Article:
Graduate School

Research Matters 2024

Graduate Students Talks: Celebrating Ideas and Discoveries
Thursday, April 18, 2024, 4-6 p.m.
Grant Recital Hall

The Graduate School is delighted to host Research Matters: Celebrating New Ideas and Discoveries. Research Matters bolsters intellectual exchange among graduate students, offering a public forum for presenting research and developing presentation skills.

With short talks aimed at an interdisciplinary audience, Research Matters showcases exceptional graduate student scholarship taking place at Brown. The first Research Matters event in September 2014 was part of Brown’s 250th Anniversary Fall Celebration. 

Each year, we continue this tradition of celebrating the accomplishments and contributions of our graduate students. We are delighted to showcase the ways graduate students are contributing to the academic excellence and advancement of knowledge that makes Brown unique and bold. 

Our speakers range across disciplines and stages of graduate study at Brown, from chemistry to English to mathematics to public health. They include students at the beginning of their studies and those about to receive their degrees. After a general call for nominations, our student speakers were selected from among 20 semifinalists to present their research today. 

Our speakers are eager to showcase their research with the broader community. 

We hope you enjoy the talks!



Vanessa Ryan Organizer and Senior Associate Dean, Graduate School
Thomas A. Lewis Dean, Graduate School


Amanda Ruiz
Parasites, Poverty, and Pathology: Insights Into Schistosome Immune Evasion Strategies

Goutam Piduri
Owning Poverty: Non-Possessive Empire in the 17th Century

Jason Xinyu Liu
AI, Robots, and Human Language

Alexander Brown 
Combating Prostate Cancer With a Theragnostic Approach

Jawaher Al-Shamari
Women’s Lived Experiences and Policy in Qatar

BREAK 5-5:15 P.M.


Peter Van Katwyk
Understanding and Improving Sea Level Projections with AI

Harley Elias
Performing Plague

Kevin Hu
Structure and Complexity in High-Dimensional Systems

Munachimso Ugoh
The Interplay Between E-Cigarettes and Traditional Cigarettes

Karyn Mota 
Unpacking the Pages: Symbolic Reparations in Latin America and the Caribbean

Alexia Rojas
Lead Absorption in Zeolites and Community Science


headshot of Jawaher Al-ShamariTalk: Women’s Lived Experiences and Policy in Qatar

Jawaher Al-Shamari is actively engaged in research and advocacy endeavors. With a background in culture and politics and a bachelor of science in foreign service from Georgetown University-Qatar, she focuses on understanding the intersection of women's experiences and law in Qatar. Committed to shaping future leaders, she serves as an academic at Qatar University. Her research interests include climate change, women's issues, policy, ethnography and various intersectionalities. Her dedication extends to public outreach and community engagement initiatives as she strives to foster awareness and drive positive change in her areas of research.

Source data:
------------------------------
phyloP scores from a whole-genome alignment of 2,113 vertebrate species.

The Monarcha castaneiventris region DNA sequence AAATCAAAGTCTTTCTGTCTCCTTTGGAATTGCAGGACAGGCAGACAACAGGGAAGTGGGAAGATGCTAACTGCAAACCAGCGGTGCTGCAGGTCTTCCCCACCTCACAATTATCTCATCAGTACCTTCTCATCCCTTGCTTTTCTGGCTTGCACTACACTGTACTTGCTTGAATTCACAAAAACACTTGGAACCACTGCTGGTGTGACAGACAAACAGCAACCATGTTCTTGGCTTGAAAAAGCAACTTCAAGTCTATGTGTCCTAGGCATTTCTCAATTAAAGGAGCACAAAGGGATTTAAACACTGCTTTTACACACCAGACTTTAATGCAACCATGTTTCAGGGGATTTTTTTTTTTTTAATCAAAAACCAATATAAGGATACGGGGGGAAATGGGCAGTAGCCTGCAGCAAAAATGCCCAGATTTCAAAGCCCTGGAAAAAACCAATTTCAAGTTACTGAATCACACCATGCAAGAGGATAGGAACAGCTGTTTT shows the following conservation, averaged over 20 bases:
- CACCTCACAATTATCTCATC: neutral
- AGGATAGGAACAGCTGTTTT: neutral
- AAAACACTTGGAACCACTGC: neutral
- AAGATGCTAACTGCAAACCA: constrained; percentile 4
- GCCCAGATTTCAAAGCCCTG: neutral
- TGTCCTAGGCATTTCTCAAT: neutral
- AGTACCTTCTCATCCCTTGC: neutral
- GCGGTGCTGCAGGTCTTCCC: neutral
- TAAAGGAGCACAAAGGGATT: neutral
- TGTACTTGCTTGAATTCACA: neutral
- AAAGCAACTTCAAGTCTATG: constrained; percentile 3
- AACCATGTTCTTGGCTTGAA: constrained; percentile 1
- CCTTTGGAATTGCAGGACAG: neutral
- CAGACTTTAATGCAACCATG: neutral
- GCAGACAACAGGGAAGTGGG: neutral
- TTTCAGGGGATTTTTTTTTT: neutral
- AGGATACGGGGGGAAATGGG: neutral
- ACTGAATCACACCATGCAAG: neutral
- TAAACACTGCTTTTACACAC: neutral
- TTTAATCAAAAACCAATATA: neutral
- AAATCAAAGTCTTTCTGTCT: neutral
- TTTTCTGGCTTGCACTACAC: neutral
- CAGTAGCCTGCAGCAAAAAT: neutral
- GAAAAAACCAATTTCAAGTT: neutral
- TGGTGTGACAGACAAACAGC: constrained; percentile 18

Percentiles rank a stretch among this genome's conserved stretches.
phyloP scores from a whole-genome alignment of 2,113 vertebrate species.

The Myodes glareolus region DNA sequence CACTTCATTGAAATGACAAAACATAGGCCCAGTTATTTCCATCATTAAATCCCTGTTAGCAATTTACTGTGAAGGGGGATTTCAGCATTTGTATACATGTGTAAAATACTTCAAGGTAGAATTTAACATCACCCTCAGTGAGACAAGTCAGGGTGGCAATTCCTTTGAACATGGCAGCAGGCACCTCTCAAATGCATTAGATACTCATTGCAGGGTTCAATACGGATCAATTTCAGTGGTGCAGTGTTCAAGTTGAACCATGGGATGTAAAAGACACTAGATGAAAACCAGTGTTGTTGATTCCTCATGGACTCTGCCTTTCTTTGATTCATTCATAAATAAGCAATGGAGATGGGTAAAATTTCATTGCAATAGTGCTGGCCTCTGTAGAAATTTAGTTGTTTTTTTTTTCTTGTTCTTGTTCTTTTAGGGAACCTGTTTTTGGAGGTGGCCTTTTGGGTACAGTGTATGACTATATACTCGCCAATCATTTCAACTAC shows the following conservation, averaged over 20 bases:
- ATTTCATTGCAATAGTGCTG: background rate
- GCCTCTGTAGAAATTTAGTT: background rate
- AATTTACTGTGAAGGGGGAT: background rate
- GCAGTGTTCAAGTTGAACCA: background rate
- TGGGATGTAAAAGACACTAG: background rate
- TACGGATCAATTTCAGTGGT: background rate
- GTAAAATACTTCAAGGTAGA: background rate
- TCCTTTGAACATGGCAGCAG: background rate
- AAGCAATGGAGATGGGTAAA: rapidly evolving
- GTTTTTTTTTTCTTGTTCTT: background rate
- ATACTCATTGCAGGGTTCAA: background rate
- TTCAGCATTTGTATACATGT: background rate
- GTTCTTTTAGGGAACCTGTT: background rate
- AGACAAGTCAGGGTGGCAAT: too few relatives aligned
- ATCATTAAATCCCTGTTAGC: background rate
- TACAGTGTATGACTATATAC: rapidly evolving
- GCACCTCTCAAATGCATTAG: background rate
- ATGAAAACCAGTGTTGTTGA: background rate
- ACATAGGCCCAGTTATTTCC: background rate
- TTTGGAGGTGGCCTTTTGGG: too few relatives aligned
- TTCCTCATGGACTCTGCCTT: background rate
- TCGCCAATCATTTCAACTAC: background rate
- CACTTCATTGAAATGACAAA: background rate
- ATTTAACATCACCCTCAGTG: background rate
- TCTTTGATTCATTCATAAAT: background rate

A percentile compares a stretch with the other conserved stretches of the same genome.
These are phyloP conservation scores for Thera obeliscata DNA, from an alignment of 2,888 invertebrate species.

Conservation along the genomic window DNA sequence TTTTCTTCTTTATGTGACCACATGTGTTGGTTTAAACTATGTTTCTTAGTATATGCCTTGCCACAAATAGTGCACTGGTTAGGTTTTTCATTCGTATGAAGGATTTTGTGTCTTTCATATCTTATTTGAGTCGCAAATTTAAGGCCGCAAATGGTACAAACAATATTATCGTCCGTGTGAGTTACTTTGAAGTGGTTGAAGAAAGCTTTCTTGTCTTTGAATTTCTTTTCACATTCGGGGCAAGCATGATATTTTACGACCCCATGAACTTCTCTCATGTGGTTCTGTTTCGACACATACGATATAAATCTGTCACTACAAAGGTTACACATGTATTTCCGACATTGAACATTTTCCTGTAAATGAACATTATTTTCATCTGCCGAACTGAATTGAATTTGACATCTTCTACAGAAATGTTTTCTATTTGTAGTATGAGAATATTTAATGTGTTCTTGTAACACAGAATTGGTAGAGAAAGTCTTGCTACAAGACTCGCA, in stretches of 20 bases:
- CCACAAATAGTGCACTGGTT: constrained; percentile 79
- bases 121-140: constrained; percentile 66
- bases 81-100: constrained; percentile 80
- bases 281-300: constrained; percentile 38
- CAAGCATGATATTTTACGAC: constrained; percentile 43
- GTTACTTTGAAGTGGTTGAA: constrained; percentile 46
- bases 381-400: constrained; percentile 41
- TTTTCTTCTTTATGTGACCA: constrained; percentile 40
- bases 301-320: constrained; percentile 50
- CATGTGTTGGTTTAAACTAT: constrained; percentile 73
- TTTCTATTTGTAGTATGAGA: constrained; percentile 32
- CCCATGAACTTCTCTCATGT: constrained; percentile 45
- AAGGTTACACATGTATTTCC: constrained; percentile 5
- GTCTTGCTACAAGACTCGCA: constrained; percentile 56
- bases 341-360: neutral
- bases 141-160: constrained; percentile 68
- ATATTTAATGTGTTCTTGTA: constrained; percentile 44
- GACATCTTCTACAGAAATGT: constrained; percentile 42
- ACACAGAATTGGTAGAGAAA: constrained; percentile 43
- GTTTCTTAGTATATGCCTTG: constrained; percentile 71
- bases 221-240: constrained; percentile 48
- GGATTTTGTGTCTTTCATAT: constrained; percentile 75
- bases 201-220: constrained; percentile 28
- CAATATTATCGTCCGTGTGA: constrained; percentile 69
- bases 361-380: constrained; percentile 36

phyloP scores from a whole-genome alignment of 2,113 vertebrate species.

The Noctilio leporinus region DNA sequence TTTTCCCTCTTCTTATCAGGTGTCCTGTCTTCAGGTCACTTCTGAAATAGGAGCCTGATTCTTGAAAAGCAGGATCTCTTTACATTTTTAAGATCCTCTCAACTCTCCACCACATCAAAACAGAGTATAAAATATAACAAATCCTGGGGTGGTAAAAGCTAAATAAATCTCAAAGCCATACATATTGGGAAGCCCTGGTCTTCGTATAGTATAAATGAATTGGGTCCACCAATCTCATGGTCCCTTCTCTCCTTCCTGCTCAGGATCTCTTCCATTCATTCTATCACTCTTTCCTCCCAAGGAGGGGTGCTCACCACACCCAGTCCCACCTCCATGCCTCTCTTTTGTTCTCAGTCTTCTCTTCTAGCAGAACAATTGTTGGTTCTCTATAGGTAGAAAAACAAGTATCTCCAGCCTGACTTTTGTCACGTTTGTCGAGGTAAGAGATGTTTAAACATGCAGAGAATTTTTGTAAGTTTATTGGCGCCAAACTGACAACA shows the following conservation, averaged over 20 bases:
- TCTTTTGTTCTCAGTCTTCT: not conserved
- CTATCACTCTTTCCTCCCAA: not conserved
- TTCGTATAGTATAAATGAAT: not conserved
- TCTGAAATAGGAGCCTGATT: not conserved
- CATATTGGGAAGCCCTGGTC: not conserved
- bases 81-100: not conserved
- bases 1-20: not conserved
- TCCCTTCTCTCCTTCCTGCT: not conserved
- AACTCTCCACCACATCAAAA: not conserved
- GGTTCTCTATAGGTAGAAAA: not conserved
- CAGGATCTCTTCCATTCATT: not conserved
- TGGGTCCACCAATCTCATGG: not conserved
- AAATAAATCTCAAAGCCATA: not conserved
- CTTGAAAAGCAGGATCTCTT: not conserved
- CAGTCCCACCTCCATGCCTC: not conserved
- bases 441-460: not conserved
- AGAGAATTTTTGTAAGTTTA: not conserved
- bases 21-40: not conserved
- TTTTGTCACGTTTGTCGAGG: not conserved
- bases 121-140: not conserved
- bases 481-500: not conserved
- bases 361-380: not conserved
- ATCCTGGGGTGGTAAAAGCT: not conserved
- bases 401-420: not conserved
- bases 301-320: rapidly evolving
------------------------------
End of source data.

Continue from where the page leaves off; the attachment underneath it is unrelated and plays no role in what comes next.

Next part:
Alexander Brown headshot with an outside backgroundTalk: Combating Prostate Cancer With a Theragnostic Approach

Alexander Brown is broadly interested in the field of bioinorganic chemistry. He received his bachelor’s degree in biochemistry from Bridgewater State University where he studied electron transfer pathways in small iron-sulfur proteins. He is a strong proponent for community outreach and routinely works to support STEM education in local schools through project-based learning. Outside of the lab, he can be found reading, playing games and exploring Providence.

Harley Elias headshot with a white backgroundTalk: Performing Plague

Harley Elias is in his final year of his MFA in playwriting at Brown. Originally from New York City, he earned a bachelor’s degree and master’s degree in history from Stanford University. He often writes about history, seeking new ways to dramatize the past. Before coming to Brown, Elias completed a Fulbright fellowship in India for playwriting, focusing on 19th century Indian history. His upcoming plays include “Scourge” at Leeds Theater, Brown University, May 2-5, and “The Handless King” at Amphibian Stage in Fort Worth, Texas, opening July 26, 2024.